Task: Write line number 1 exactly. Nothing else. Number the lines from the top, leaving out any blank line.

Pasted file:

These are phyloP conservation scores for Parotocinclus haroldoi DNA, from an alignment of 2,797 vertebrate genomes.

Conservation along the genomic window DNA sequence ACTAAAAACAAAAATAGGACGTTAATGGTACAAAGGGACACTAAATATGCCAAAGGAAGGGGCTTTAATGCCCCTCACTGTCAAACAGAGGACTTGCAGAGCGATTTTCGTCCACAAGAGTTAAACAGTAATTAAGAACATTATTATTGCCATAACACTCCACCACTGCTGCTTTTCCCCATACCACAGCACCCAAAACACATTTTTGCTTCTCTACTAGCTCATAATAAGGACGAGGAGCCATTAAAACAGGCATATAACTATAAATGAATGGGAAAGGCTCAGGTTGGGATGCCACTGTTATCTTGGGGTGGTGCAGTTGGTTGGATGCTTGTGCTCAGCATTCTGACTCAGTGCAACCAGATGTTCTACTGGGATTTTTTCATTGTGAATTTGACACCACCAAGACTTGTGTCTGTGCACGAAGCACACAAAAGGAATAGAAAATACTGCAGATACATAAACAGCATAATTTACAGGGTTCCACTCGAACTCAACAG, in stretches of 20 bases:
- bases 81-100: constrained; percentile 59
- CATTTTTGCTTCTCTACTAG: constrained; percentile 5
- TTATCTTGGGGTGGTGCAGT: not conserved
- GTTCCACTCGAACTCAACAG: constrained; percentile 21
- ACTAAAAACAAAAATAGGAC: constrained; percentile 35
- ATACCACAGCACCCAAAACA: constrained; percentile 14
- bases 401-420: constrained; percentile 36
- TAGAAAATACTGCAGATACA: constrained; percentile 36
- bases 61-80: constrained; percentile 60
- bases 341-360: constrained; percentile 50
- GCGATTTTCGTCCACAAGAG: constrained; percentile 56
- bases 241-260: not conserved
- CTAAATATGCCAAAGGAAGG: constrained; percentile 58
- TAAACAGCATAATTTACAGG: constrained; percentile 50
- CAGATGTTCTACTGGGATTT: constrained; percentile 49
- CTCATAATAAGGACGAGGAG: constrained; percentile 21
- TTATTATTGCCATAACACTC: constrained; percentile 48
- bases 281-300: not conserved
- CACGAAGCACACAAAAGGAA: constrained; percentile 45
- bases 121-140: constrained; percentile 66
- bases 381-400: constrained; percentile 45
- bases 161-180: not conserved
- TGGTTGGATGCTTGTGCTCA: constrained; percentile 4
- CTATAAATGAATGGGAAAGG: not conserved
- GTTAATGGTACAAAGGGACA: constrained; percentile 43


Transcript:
These are phyloP conservation scores for Parotocinclus haroldoi DNA, from an alignment of 2,797 vertebrate genomes.